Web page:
Governor's Road Show Comes Bearing Gifts

New Bedford Mayor Scott W. Lang, right, speaks with Gov. Deval Patrick about the city’s school budget cuts at a meeting the governor held at Normandin Middle School Tuesday. At the meeting, state officials announced a $500,000 grant to Bristol Community College for job training in health and human services and the planning of a regional health services office in New Bedford. Peter Pereira

By Joe Cohen Standard-Times Staff Writer
NEW BEDFORD — Gov. Deval Patrick, in the midst of a summer blitz of town hall and Cabinet meetings across the state, visited the city Tuesday, and senior administration officials announced a $500,000 grant for Bristol Community College for job training in health and human services.
Also announced at the meeting was the planned opening of a regional health services office in New Bedford.
In a 90-minute session before about 150 people at Normandin Middle School, Gov. Patrick, Lt. Gov. Tim Murray and eight senior administration officials covered a range of issues, including the economy, unemployment, health care, education, energy and the environment and transportation.
Patrick administration officials answered questions from the audience, which was composed largely of city officials and business leaders and a smattering of students and adults. Questions covered issues such as greenhouse gas emissions, wind turbines and health insurance for the self-employed.
New Bedford’s was the third of four Cabinet meetings conducted on the road this summer. Gov. Patrick held a town hall meeting Tuesday night in Rehoboth, the seventh of 11 planned during this summer across the state.
Speaking with reporters after the Cabinet meeting, Gov. Patrick said taking top officials from his administration on the road “makes policy work less abstract.” Asked about the economy and joblessness in SouthCoast, which has some of the highest unemployment rates in the state, the governor said his administration has focused on the economy “from the first day” in office. He noted that the state overall has been adding jobs, despite a national trend in which jobless rates have been growing.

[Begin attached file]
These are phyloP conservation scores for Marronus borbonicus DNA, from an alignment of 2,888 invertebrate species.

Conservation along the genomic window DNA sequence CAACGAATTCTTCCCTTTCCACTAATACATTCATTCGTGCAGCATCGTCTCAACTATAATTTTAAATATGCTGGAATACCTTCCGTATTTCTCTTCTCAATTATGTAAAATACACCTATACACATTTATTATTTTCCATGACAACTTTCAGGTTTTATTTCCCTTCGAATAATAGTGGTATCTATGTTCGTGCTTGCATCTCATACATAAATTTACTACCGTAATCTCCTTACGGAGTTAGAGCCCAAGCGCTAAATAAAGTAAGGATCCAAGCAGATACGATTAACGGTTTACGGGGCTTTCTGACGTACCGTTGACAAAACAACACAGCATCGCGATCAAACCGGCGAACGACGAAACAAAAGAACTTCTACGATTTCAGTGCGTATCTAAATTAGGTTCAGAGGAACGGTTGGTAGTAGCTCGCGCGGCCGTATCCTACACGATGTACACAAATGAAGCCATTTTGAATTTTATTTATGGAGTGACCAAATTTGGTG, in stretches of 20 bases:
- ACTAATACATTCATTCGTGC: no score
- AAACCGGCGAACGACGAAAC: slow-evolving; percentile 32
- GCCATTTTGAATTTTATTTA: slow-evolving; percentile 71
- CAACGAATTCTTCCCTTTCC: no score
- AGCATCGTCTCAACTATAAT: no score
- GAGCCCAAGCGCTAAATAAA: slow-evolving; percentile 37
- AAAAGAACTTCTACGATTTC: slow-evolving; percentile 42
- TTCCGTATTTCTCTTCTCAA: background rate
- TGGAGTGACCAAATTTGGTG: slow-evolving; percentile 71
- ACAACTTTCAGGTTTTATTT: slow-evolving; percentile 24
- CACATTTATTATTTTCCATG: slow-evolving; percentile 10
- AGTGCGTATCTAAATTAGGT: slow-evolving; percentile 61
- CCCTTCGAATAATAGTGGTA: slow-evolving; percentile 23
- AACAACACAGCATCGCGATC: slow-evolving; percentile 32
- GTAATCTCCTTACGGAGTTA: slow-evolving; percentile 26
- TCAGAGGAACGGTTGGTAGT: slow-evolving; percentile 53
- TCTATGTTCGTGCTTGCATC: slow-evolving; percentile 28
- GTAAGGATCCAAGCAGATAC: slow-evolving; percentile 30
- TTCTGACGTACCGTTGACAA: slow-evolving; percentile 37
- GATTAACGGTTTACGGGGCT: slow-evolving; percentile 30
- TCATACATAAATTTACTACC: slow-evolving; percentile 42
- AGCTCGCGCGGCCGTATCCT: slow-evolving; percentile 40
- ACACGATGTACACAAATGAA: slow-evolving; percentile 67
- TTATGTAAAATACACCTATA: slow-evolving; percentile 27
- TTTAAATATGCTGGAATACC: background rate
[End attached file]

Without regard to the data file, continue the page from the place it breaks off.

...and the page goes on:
“There’s a lot more work we have to do,” Gov. Patrick said.
The $500,000 grant for BCC is to help people, especially the unemployed or those seeking a career change, pursue a career in health and human services. It was announced by Secretary of Labor and Workforce Development Suzanne M. Bump, who said the grant will help in the training hundreds of workers.
Marianne Taylor of BCC said health and human services skills are critically needed in SouthCoast. She said a report on the period 2004-14 indicated that 63,000 jobs in those fields will be created during that time. Employers are unable to expand due to a lack of qualified workers, Ms. Taylor said.
“Health and human services is the largest employment category in Massachusetts, employing nearly 15 percent of the total Massachusetts work force,” she said.
BCC’s program, Ms. Taylor said, will include an effort to bring national skill standards and ethical practices into the curriculum.
Dr. JudyAnn Bigby, secretary of the Executive Office of Health and Human Services, announced the opening of a regional health services office in New Bedford.
Geoff Wilkinson, senior policy adviser in the Department of Public Health, said after the meeting that the office will be at 1740 Purchase St. and will open on Sept. 4. He said Gov. Patrick and Dr. Bigby “believe in a strong local presence.”
Mr. Wilkinson said the 18-member staff will work with local health officials on matters including maternal and child health, communicable diseases, drug abuse, and emergency preparedness and technical assistance. A similar office existed several years ago in Taunton and was closed for budget reasons.
Contact Joe Cohen at
July 30, 2008
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